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    • Terrific title. Not really type 3 bullshit though, in part because it is so witty. The core idea is that the bullshit title consists in ludicrous, jargon-laden puffery, the function of which is to conceal an absurdly narrow, or recondite, or crushingly dull subtitle which is a fairer description of what the work is about.

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  8. I’m not sure this is really about a relation between the two halves of a title. Needlessly puffy main titles are bullshit, and needlessly elaborate subtitles are also bullshit. But that’s only because the name has to match the content, not because of any mismatch between title-parts: a mismatch is just a sign that at least one part of the title is loaded with ordinary bullshit.

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    • That’s an interesting conjecture. I do see that in the fictional examples the title is itself (“always aready”) bullshit. My own feeling, though, is that the comical grandiosity of the (possibly monadic) bullshit of the title is *superadded* to the relational bullshit of such a grand title being affixed to a puny bit of scholarship. Think of it like this. Suppose you see a really crappy cheap-ass, large tattoo on a guy’s bicep. That’s bullshit. Now: suppose further that he is not at all hot, and has skinny arms. Doesn’t that make the bullshit tattoo even more ridiculous?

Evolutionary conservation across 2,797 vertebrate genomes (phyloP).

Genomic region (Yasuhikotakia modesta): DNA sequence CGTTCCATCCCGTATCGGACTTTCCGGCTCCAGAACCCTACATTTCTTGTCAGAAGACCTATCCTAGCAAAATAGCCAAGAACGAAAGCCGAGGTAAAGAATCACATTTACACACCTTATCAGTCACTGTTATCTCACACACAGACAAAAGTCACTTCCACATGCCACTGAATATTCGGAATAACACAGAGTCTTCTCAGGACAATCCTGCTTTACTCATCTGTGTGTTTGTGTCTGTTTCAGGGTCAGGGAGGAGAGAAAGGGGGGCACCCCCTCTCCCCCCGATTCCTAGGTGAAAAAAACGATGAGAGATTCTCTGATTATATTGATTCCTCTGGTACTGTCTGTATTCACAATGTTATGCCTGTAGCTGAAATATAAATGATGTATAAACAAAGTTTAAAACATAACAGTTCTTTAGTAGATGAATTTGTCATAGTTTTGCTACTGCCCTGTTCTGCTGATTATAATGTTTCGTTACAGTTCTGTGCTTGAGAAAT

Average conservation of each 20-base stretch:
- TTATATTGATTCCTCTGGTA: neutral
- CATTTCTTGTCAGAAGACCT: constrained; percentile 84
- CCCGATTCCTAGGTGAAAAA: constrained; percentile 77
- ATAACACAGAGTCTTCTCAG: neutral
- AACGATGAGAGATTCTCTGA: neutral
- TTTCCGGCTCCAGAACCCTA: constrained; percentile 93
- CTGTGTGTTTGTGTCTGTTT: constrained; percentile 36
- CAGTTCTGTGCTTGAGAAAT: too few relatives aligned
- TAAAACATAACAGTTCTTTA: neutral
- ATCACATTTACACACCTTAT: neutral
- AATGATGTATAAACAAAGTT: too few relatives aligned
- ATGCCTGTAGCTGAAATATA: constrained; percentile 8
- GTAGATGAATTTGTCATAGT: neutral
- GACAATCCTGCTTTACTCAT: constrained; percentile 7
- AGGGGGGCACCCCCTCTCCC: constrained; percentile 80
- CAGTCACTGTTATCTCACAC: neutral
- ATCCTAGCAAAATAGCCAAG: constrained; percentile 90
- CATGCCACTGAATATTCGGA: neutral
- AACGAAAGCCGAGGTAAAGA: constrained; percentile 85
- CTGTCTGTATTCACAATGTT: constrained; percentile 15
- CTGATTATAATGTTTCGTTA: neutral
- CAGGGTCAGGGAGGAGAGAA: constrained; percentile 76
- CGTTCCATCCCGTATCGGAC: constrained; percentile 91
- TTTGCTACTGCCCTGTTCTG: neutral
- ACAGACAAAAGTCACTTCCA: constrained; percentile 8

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  9. Sometimes relational bullshiticity isn’t confined to the title but extends to the body of the work. You see this a lot in the social sciences, especially in papers reporting ethnographic or other qualitative empirical research. Academic convention demands that the empirical stuff has to be dressed up with a discussion of ostensibly relevant theory. The relational bullshiticity is not reducible to that of either part of the work. Sometimes you see a pointless “theoretical” discussion dripping with globs of pure (Cohen) bullshit stuck onto a fascinating, lucidly written empirical report. Sometimes a pointlessly trivial empirical finding serves as peg on which to hang an excellent little theoretical essay. Occasionally both aspects are ok but the paper is a specimen of relational bullshit because neither part illuminates or is illuminated by the other. This kind of relational bullshit is a kind of Frankfurter bullshit. The point isn’t to tell the reader about the subject matter of the paper but to signal something about the author.